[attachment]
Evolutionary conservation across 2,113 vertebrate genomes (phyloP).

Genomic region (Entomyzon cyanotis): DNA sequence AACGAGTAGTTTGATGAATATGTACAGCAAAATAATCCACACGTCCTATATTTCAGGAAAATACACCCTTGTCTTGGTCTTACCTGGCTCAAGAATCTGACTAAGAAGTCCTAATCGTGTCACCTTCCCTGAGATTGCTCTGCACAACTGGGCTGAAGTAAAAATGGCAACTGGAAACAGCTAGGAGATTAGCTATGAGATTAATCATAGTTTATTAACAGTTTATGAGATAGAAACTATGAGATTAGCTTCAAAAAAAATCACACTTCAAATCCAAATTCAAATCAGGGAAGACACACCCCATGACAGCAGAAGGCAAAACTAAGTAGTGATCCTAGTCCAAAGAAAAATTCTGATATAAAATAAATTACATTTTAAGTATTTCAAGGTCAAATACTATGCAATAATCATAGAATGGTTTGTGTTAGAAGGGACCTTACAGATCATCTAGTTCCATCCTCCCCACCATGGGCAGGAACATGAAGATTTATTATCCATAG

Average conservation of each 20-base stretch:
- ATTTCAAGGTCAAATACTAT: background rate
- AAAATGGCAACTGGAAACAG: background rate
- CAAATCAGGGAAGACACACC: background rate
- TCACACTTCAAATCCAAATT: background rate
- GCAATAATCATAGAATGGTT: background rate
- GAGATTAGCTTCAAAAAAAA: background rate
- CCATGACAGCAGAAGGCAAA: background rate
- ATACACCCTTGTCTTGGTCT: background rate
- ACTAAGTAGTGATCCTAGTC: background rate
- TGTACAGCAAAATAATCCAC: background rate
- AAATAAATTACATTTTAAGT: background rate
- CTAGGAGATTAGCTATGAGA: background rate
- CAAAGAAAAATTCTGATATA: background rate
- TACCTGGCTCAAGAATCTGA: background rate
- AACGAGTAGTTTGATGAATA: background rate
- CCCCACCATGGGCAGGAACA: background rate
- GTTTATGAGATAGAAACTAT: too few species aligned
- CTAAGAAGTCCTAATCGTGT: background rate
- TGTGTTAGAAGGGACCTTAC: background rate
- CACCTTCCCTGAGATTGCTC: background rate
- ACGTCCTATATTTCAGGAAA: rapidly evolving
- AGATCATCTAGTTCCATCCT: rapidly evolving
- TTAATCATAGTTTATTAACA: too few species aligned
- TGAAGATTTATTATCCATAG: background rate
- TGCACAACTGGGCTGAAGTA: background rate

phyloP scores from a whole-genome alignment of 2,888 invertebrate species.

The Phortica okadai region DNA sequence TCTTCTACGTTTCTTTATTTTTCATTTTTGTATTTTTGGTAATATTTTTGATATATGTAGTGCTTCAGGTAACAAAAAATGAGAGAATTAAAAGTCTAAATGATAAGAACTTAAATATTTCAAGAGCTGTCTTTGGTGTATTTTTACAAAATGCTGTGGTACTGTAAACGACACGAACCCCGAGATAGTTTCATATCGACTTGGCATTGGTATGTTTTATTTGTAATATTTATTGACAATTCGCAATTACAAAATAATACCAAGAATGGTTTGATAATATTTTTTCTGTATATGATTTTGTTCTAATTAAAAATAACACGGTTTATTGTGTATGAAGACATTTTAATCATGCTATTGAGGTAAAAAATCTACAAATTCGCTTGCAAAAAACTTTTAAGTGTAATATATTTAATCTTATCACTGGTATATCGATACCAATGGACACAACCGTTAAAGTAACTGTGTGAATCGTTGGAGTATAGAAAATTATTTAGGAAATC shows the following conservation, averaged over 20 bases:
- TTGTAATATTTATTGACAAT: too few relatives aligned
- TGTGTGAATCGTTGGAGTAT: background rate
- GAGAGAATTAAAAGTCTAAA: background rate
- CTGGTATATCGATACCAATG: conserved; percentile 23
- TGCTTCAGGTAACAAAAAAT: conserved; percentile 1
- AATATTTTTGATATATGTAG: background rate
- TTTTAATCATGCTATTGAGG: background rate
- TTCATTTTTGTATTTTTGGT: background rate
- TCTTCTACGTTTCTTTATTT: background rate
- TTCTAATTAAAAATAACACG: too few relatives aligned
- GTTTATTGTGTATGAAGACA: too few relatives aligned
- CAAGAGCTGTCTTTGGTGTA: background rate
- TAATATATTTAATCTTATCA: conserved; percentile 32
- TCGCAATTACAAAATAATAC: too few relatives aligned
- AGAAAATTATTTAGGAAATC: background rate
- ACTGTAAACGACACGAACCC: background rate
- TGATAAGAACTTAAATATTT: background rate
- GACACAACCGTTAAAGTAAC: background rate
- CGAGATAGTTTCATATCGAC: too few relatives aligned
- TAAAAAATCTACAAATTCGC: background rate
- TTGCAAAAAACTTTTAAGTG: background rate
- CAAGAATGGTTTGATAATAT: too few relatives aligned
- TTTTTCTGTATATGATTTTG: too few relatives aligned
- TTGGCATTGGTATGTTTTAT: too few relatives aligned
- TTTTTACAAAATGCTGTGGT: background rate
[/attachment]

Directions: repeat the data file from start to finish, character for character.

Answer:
Evolutionary conservation across 2,113 vertebrate genomes (phyloP).

Genomic region (Entomyzon cyanotis): DNA sequence AACGAGTAGTTTGATGAATATGTACAGCAAAATAATCCACACGTCCTATATTTCAGGAAAATACACCCTTGTCTTGGTCTTACCTGGCTCAAGAATCTGACTAAGAAGTCCTAATCGTGTCACCTTCCCTGAGATTGCTCTGCACAACTGGGCTGAAGTAAAAATGGCAACTGGAAACAGCTAGGAGATTAGCTATGAGATTAATCATAGTTTATTAACAGTTTATGAGATAGAAACTATGAGATTAGCTTCAAAAAAAATCACACTTCAAATCCAAATTCAAATCAGGGAAGACACACCCCATGACAGCAGAAGGCAAAACTAAGTAGTGATCCTAGTCCAAAGAAAAATTCTGATATAAAATAAATTACATTTTAAGTATTTCAAGGTCAAATACTATGCAATAATCATAGAATGGTTTGTGTTAGAAGGGACCTTACAGATCATCTAGTTCCATCCTCCCCACCATGGGCAGGAACATGAAGATTTATTATCCATAG

Average conservation of each 20-base stretch:
- ATTTCAAGGTCAAATACTAT: background rate
- AAAATGGCAACTGGAAACAG: background rate
- CAAATCAGGGAAGACACACC: background rate
- TCACACTTCAAATCCAAATT: background rate
- GCAATAATCATAGAATGGTT: background rate
- GAGATTAGCTTCAAAAAAAA: background rate
- CCATGACAGCAGAAGGCAAA: background rate
- ATACACCCTTGTCTTGGTCT: background rate
- ACTAAGTAGTGATCCTAGTC: background rate
- TGTACAGCAAAATAATCCAC: background rate
- AAATAAATTACATTTTAAGT: background rate
- CTAGGAGATTAGCTATGAGA: background rate
- CAAAGAAAAATTCTGATATA: background rate
- TACCTGGCTCAAGAATCTGA: background rate
- AACGAGTAGTTTGATGAATA: background rate
- CCCCACCATGGGCAGGAACA: background rate
- GTTTATGAGATAGAAACTAT: too few species aligned
- CTAAGAAGTCCTAATCGTGT: background rate
- TGTGTTAGAAGGGACCTTAC: background rate
- CACCTTCCCTGAGATTGCTC: background rate
- ACGTCCTATATTTCAGGAAA: rapidly evolving
- AGATCATCTAGTTCCATCCT: rapidly evolving
- TTAATCATAGTTTATTAACA: too few species aligned
- TGAAGATTTATTATCCATAG: background rate
- TGCACAACTGGGCTGAAGTA: background rate

phyloP scores from a whole-genome alignment of 2,888 invertebrate species.

The Phortica okadai region DNA sequence TCTTCTACGTTTCTTTATTTTTCATTTTTGTATTTTTGGTAATATTTTTGATATATGTAGTGCTTCAGGTAACAAAAAATGAGAGAATTAAAAGTCTAAATGATAAGAACTTAAATATTTCAAGAGCTGTCTTTGGTGTATTTTTACAAAATGCTGTGGTACTGTAAACGACACGAACCCCGAGATAGTTTCATATCGACTTGGCATTGGTATGTTTTATTTGTAATATTTATTGACAATTCGCAATTACAAAATAATACCAAGAATGGTTTGATAATATTTTTTCTGTATATGATTTTGTTCTAATTAAAAATAACACGGTTTATTGTGTATGAAGACATTTTAATCATGCTATTGAGGTAAAAAATCTACAAATTCGCTTGCAAAAAACTTTTAAGTGTAATATATTTAATCTTATCACTGGTATATCGATACCAATGGACACAACCGTTAAAGTAACTGTGTGAATCGTTGGAGTATAGAAAATTATTTAGGAAATC shows the following conservation, averaged over 20 bases:
- TTGTAATATTTATTGACAAT: too few relatives aligned
- TGTGTGAATCGTTGGAGTAT: background rate
- GAGAGAATTAAAAGTCTAAA: background rate
- CTGGTATATCGATACCAATG: conserved; percentile 23
- TGCTTCAGGTAACAAAAAAT: conserved; percentile 1
- AATATTTTTGATATATGTAG: background rate
- TTTTAATCATGCTATTGAGG: background rate
- TTCATTTTTGTATTTTTGGT: background rate
- TCTTCTACGTTTCTTTATTT: background rate
- TTCTAATTAAAAATAACACG: too few relatives aligned
- GTTTATTGTGTATGAAGACA: too few relatives aligned
- CAAGAGCTGTCTTTGGTGTA: background rate
- TAATATATTTAATCTTATCA: conserved; percentile 32
- TCGCAATTACAAAATAATAC: too few relatives aligned
- AGAAAATTATTTAGGAAATC: background rate
- ACTGTAAACGACACGAACCC: background rate
- TGATAAGAACTTAAATATTT: background rate
- GACACAACCGTTAAAGTAAC: background rate
- CGAGATAGTTTCATATCGAC: too few relatives aligned
- TAAAAAATCTACAAATTCGC: background rate
- TTGCAAAAAACTTTTAAGTG: background rate
- CAAGAATGGTTTGATAATAT: too few relatives aligned
- TTTTTCTGTATATGATTTTG: too few relatives aligned
- TTGGCATTGGTATGTTTTAT: too few relatives aligned
- TTTTTACAAAATGCTGTGGT: background rate